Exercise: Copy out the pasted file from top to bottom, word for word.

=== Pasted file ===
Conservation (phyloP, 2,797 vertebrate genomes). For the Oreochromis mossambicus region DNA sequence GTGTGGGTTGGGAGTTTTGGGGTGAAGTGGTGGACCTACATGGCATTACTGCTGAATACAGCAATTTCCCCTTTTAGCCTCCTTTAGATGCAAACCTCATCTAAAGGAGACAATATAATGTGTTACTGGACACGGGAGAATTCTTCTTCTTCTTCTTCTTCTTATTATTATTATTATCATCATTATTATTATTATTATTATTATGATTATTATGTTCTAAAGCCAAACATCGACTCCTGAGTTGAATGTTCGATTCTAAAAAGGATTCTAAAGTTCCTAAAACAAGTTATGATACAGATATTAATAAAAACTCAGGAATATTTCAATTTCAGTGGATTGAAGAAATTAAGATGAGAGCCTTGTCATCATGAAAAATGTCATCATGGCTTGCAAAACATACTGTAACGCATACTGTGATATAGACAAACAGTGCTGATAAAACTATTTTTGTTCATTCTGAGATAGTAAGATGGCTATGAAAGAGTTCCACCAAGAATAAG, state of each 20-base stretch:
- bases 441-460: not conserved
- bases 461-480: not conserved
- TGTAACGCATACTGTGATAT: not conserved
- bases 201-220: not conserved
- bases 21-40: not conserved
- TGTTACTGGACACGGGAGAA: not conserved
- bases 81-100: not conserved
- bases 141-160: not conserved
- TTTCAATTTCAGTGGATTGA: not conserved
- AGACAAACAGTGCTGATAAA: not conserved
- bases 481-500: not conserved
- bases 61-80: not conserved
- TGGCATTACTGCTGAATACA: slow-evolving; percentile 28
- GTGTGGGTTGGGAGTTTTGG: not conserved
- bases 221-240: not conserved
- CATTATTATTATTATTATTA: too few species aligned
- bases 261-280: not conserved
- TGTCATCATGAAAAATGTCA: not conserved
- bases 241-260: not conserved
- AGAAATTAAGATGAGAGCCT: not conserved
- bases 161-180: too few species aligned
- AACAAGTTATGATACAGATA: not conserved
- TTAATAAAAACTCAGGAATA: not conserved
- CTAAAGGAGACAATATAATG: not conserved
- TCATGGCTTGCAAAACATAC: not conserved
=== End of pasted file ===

Conservation (phyloP, 2,797 vertebrate genomes). For the Oreochromis mossambicus region DNA sequence GTGTGGGTTGGGAGTTTTGGGGTGAAGTGGTGGACCTACATGGCATTACTGCTGAATACAGCAATTTCCCCTTTTAGCCTCCTTTAGATGCAAACCTCATCTAAAGGAGACAATATAATGTGTTACTGGACACGGGAGAATTCTTCTTCTTCTTCTTCTTCTTATTATTATTATTATCATCATTATTATTATTATTATTATTATGATTATTATGTTCTAAAGCCAAACATCGACTCCTGAGTTGAATGTTCGATTCTAAAAAGGATTCTAAAGTTCCTAAAACAAGTTATGATACAGATATTAATAAAAACTCAGGAATATTTCAATTTCAGTGGATTGAAGAAATTAAGATGAGAGCCTTGTCATCATGAAAAATGTCATCATGGCTTGCAAAACATACTGTAACGCATACTGTGATATAGACAAACAGTGCTGATAAAACTATTTTTGTTCATTCTGAGATAGTAAGATGGCTATGAAAGAGTTCCACCAAGAATAAG, state of each 20-base stretch:
- bases 441-460: not conserved
- bases 461-480: not conserved
- TGTAACGCATACTGTGATAT: not conserved
- bases 201-220: not conserved
- bases 21-40: not conserved
- TGTTACTGGACACGGGAGAA: not conserved
- bases 81-100: not conserved
- bases 141-160: not conserved
- TTTCAATTTCAGTGGATTGA: not conserved
- AGACAAACAGTGCTGATAAA: not conserved
- bases 481-500: not conserved
- bases 61-80: not conserved
- TGGCATTACTGCTGAATACA: slow-evolving; percentile 28
- GTGTGGGTTGGGAGTTTTGG: not conserved
- bases 221-240: not conserved
- CATTATTATTATTATTATTA: too few species aligned
- bases 261-280: not conserved
- TGTCATCATGAAAAATGTCA: not conserved
- bases 241-260: not conserved
- AGAAATTAAGATGAGAGCCT: not conserved
- bases 161-180: too few species aligned
- AACAAGTTATGATACAGATA: not conserved
- TTAATAAAAACTCAGGAATA: not conserved
- CTAAAGGAGACAATATAATG: not conserved
- TCATGGCTTGCAAAACATAC: not conserved